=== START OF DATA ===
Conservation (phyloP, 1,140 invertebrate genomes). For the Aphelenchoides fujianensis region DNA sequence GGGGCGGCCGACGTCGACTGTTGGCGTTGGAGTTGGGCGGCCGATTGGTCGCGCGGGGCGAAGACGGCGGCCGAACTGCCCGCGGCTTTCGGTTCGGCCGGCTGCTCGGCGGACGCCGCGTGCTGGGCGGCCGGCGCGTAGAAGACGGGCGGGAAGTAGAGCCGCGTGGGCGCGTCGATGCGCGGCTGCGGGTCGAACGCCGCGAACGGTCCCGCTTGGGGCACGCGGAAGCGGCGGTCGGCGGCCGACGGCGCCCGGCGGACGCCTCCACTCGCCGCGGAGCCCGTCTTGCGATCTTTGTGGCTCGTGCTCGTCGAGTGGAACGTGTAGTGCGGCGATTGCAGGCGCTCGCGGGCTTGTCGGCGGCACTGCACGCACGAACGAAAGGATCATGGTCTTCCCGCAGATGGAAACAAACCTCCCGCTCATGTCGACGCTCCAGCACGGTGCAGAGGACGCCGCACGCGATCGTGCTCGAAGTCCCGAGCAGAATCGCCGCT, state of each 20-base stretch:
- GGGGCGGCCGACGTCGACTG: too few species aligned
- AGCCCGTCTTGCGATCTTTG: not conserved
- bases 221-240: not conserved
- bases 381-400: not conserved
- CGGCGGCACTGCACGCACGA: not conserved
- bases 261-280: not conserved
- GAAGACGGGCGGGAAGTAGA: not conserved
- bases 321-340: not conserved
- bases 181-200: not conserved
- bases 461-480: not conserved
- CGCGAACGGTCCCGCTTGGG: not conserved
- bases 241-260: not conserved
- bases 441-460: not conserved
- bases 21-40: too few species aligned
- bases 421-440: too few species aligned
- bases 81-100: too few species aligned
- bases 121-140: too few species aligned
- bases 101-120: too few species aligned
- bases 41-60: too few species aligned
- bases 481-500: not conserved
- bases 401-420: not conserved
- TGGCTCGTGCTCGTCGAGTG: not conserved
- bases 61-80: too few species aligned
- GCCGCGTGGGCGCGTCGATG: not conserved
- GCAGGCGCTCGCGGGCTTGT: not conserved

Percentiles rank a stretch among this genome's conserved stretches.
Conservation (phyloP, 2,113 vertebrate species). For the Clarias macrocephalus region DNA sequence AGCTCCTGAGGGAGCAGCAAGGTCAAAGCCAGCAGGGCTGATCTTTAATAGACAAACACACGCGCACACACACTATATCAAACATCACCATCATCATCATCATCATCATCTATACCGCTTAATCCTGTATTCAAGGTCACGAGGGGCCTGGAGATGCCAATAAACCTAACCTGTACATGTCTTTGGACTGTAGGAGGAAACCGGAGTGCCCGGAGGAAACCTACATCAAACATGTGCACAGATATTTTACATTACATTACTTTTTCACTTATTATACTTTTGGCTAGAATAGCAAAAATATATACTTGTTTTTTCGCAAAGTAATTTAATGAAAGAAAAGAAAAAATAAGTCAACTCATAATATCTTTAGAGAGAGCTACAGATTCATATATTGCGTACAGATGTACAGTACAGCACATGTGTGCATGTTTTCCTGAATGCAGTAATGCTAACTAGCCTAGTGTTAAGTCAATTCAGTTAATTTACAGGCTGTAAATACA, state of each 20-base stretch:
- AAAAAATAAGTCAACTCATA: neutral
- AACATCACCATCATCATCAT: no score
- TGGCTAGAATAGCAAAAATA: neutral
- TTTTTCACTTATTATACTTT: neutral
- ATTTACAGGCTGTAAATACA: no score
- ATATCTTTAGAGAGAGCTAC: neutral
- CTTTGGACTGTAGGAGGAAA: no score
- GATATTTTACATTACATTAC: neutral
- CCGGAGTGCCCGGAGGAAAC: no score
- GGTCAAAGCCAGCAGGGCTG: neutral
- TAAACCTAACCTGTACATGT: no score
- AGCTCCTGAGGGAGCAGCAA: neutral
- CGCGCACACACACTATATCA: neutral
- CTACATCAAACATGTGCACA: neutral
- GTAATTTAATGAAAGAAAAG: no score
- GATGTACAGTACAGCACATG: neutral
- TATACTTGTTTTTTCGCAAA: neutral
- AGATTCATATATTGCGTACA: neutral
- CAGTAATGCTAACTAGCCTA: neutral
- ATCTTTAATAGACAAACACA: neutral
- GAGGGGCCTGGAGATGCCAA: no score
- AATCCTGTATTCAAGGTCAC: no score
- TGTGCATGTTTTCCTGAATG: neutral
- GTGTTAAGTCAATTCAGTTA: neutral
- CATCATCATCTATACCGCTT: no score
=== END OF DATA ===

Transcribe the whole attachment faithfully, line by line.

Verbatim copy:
Conservation (phyloP, 1,140 invertebrate genomes). For the Aphelenchoides fujianensis region DNA sequence GGGGCGGCCGACGTCGACTGTTGGCGTTGGAGTTGGGCGGCCGATTGGTCGCGCGGGGCGAAGACGGCGGCCGAACTGCCCGCGGCTTTCGGTTCGGCCGGCTGCTCGGCGGACGCCGCGTGCTGGGCGGCCGGCGCGTAGAAGACGGGCGGGAAGTAGAGCCGCGTGGGCGCGTCGATGCGCGGCTGCGGGTCGAACGCCGCGAACGGTCCCGCTTGGGGCACGCGGAAGCGGCGGTCGGCGGCCGACGGCGCCCGGCGGACGCCTCCACTCGCCGCGGAGCCCGTCTTGCGATCTTTGTGGCTCGTGCTCGTCGAGTGGAACGTGTAGTGCGGCGATTGCAGGCGCTCGCGGGCTTGTCGGCGGCACTGCACGCACGAACGAAAGGATCATGGTCTTCCCGCAGATGGAAACAAACCTCCCGCTCATGTCGACGCTCCAGCACGGTGCAGAGGACGCCGCACGCGATCGTGCTCGAAGTCCCGAGCAGAATCGCCGCT, state of each 20-base stretch:
- GGGGCGGCCGACGTCGACTG: too few species aligned
- AGCCCGTCTTGCGATCTTTG: not conserved
- bases 221-240: not conserved
- bases 381-400: not conserved
- CGGCGGCACTGCACGCACGA: not conserved
- bases 261-280: not conserved
- GAAGACGGGCGGGAAGTAGA: not conserved
- bases 321-340: not conserved
- bases 181-200: not conserved
- bases 461-480: not conserved
- CGCGAACGGTCCCGCTTGGG: not conserved
- bases 241-260: not conserved
- bases 441-460: not conserved
- bases 21-40: too few species aligned
- bases 421-440: too few species aligned
- bases 81-100: too few species aligned
- bases 121-140: too few species aligned
- bases 101-120: too few species aligned
- bases 41-60: too few species aligned
- bases 481-500: not conserved
- bases 401-420: not conserved
- TGGCTCGTGCTCGTCGAGTG: not conserved
- bases 61-80: too few species aligned
- GCCGCGTGGGCGCGTCGATG: not conserved
- GCAGGCGCTCGCGGGCTTGT: not conserved

Percentiles rank a stretch among this genome's conserved stretches.
Conservation (phyloP, 2,113 vertebrate species). For the Clarias macrocephalus region DNA sequence AGCTCCTGAGGGAGCAGCAAGGTCAAAGCCAGCAGGGCTGATCTTTAATAGACAAACACACGCGCACACACACTATATCAAACATCACCATCATCATCATCATCATCATCTATACCGCTTAATCCTGTATTCAAGGTCACGAGGGGCCTGGAGATGCCAATAAACCTAACCTGTACATGTCTTTGGACTGTAGGAGGAAACCGGAGTGCCCGGAGGAAACCTACATCAAACATGTGCACAGATATTTTACATTACATTACTTTTTCACTTATTATACTTTTGGCTAGAATAGCAAAAATATATACTTGTTTTTTCGCAAAGTAATTTAATGAAAGAAAAGAAAAAATAAGTCAACTCATAATATCTTTAGAGAGAGCTACAGATTCATATATTGCGTACAGATGTACAGTACAGCACATGTGTGCATGTTTTCCTGAATGCAGTAATGCTAACTAGCCTAGTGTTAAGTCAATTCAGTTAATTTACAGGCTGTAAATACA, state of each 20-base stretch:
- AAAAAATAAGTCAACTCATA: neutral
- AACATCACCATCATCATCAT: no score
- TGGCTAGAATAGCAAAAATA: neutral
- TTTTTCACTTATTATACTTT: neutral
- ATTTACAGGCTGTAAATACA: no score
- ATATCTTTAGAGAGAGCTAC: neutral
- CTTTGGACTGTAGGAGGAAA: no score
- GATATTTTACATTACATTAC: neutral
- CCGGAGTGCCCGGAGGAAAC: no score
- GGTCAAAGCCAGCAGGGCTG: neutral
- TAAACCTAACCTGTACATGT: no score
- AGCTCCTGAGGGAGCAGCAA: neutral
- CGCGCACACACACTATATCA: neutral
- CTACATCAAACATGTGCACA: neutral
- GTAATTTAATGAAAGAAAAG: no score
- GATGTACAGTACAGCACATG: neutral
- TATACTTGTTTTTTCGCAAA: neutral
- AGATTCATATATTGCGTACA: neutral
- CAGTAATGCTAACTAGCCTA: neutral
- ATCTTTAATAGACAAACACA: neutral
- GAGGGGCCTGGAGATGCCAA: no score
- AATCCTGTATTCAAGGTCAC: no score
- TGTGCATGTTTTCCTGAATG: neutral
- GTGTTAAGTCAATTCAGTTA: neutral
- CATCATCATCTATACCGCTT: no score